As someone turned down today for a $2300 "1.5 bedroom" apartment (as in, a long railroad apartment with a decent-sized kitchen and living room on the ends, and two tiny, dark cubbies in the middle carved out of the hallway) because my bank statement – which is now apparently part of the docs needed for apartment approval – didn't show enough "liquid assets" despite making almost 70 times the rent…fuck NYC real estate.

I'm moving to Los Feliz, Montclair and/or Rye.

whateverlolawants (#19,108)

@julebsorry Wow, this is giving me a whole new perspective on NYC real estate. I knew apartments were expensive and small, of course. But getting approved there is that ridiculous? I'm just gonna be grateful for what I have in my midwestern city, which is a nice apartment so big and so comparatively cheap that I don't want to talk about it here and rankle anyone.

bassknives (#2,903)

Next: We all get to live in pod hotels and giant human-on-the-cob farms from The Matrix.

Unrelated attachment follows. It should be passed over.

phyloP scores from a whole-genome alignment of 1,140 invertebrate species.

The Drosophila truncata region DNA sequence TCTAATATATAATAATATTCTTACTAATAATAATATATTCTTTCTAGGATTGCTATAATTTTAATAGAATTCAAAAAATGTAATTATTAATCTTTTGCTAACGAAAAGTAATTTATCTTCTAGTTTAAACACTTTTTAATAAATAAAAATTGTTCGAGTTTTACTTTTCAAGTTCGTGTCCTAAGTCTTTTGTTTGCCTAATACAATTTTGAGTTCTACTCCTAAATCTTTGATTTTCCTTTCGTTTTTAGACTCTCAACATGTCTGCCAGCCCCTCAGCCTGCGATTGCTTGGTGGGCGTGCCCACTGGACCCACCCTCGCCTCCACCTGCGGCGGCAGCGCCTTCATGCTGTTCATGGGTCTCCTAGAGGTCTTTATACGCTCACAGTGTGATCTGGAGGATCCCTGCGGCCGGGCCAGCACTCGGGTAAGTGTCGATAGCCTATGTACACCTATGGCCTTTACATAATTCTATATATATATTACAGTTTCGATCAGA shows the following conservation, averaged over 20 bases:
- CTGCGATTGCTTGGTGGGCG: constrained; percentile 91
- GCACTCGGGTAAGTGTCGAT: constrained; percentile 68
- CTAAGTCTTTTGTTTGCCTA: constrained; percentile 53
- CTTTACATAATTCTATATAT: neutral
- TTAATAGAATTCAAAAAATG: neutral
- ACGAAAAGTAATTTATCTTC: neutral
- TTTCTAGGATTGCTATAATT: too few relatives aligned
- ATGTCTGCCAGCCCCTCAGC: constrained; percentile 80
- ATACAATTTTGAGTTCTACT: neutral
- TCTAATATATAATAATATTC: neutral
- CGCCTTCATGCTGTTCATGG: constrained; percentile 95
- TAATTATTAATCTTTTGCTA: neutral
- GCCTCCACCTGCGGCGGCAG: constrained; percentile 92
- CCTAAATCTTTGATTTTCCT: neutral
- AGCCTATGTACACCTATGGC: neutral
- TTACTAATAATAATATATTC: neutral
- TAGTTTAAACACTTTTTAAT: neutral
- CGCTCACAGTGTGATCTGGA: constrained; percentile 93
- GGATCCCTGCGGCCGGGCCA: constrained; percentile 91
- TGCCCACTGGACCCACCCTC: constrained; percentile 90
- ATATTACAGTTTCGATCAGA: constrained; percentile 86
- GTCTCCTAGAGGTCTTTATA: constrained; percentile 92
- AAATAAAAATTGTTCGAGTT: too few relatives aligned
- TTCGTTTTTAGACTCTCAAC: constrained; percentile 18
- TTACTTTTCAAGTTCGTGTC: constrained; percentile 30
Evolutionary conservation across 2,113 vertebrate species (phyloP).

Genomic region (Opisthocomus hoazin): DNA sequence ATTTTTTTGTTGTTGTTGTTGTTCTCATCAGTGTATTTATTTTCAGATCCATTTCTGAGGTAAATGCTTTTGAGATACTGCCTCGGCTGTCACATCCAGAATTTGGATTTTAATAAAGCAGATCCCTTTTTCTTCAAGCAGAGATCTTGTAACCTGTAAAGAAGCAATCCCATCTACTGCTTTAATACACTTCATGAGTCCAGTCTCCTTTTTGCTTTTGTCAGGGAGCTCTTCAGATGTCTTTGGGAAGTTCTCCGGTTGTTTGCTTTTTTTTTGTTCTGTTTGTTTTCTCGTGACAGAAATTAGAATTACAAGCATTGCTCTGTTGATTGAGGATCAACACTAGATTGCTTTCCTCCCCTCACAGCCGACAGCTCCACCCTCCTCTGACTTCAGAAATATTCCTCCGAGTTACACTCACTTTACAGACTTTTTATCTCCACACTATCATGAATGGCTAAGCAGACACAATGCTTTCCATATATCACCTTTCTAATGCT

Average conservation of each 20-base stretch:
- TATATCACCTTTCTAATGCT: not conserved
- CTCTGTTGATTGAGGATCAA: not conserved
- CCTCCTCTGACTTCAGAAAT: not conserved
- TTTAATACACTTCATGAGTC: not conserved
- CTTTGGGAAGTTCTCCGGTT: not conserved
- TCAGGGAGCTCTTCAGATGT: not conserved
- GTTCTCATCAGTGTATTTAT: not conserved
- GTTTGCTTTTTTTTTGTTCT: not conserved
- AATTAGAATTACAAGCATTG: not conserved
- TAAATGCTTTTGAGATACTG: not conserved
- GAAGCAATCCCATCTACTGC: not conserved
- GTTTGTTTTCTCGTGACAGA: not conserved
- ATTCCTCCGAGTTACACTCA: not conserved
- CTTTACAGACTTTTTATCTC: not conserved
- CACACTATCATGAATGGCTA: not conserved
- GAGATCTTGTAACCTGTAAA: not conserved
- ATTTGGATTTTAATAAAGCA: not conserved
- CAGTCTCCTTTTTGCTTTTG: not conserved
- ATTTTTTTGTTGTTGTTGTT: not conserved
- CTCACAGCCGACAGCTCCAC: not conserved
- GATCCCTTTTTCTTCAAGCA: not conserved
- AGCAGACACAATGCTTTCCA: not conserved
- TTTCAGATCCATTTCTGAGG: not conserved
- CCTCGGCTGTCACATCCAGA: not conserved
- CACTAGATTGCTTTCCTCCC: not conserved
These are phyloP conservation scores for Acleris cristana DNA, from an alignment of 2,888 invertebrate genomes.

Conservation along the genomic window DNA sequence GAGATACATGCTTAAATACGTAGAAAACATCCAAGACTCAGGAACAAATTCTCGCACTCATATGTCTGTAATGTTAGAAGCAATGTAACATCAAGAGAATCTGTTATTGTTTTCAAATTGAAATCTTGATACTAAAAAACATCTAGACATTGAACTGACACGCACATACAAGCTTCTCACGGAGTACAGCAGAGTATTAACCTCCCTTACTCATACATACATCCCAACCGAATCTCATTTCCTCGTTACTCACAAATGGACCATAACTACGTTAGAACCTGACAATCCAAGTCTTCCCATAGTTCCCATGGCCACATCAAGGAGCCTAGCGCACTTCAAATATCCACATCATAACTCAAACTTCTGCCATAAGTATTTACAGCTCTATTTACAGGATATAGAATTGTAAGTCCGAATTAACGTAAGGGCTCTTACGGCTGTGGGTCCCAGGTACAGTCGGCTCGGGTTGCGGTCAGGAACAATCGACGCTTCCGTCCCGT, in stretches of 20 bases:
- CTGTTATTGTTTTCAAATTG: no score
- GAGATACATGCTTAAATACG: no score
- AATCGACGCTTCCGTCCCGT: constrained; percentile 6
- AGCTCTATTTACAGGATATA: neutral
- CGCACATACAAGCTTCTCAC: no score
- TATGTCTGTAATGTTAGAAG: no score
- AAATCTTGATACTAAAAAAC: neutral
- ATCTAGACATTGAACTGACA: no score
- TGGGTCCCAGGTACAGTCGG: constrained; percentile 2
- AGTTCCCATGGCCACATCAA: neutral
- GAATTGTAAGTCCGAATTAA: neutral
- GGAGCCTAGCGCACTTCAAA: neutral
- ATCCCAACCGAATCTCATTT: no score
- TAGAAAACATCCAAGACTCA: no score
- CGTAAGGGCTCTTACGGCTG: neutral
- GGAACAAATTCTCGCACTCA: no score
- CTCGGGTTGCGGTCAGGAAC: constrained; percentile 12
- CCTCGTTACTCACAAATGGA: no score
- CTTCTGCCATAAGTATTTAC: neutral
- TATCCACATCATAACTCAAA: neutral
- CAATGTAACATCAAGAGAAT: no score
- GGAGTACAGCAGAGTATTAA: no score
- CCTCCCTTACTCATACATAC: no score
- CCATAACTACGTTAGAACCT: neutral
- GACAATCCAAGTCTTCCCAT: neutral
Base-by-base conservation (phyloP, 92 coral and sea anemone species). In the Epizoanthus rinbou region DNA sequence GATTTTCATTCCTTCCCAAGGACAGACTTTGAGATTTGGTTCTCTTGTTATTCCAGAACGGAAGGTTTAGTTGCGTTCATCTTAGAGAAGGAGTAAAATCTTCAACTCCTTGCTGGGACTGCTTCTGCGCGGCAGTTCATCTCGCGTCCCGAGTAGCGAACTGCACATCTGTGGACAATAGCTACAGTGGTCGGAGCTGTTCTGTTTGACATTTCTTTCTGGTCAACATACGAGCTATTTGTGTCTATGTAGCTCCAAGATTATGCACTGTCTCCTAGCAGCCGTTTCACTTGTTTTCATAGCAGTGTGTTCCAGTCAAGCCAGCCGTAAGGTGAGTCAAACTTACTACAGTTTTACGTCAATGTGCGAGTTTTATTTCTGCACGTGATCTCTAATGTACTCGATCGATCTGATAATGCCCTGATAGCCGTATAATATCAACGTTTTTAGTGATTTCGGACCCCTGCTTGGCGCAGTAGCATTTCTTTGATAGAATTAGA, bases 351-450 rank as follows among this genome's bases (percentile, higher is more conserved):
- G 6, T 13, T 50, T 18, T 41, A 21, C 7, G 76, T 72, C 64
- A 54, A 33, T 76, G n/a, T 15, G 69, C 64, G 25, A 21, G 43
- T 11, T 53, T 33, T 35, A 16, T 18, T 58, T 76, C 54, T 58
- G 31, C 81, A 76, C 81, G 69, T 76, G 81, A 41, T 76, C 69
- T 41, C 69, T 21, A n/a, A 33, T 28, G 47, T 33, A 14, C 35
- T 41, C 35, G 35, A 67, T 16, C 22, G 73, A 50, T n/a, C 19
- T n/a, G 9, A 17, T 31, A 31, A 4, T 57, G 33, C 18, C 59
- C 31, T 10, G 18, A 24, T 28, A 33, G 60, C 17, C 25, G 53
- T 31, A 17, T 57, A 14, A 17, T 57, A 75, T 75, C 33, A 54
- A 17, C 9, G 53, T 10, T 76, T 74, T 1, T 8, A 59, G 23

A suggested policy upgrade: hurricane-proof air-conditioned dome.

SkinnyNerd (#224,784)

@bassknives Seriously, this guy will have us paying rent to live in coffins, go to some corporate sponsored public bathrooms that we still have to pay for, and whatever other way he can get his wealthy buddies to extract our blood from our bodies, because at this point, that is all we have left.

Anyway, I usually refrain from picking on people's physical characteristics, but I will make an exception for this nefarious character. Is he not the New Yorker that takes up the least amount of space? Both on the vertical and horizontal planes. Yet he has merged I do not know how many townhouses together for him to live in. What does he use all that space for? And on top of all that, his double wide townhouse apparently is so good that he refuses to live in Gracie Mansion. Has anyone seen Gracie Mansion? What does he have in those townhouses?

I do not even know why I am ranting, because I enjoy small living spaces. Oh yeah, Bloomberg.

And I love how he takes the subway, yet he has two huge SUVs drive along the subway route, in case he decides he wants a ride somewhere along the line. I can go on for hours.

Mr. B (#10,093)

People should be rioting over the $4-BILLION World Trade Center PATH station!

No way, dude! We Jerseyans want the fanciest, most expensive train stations we can get. We love us some PATH!

Lockheed Ventura (#5,536)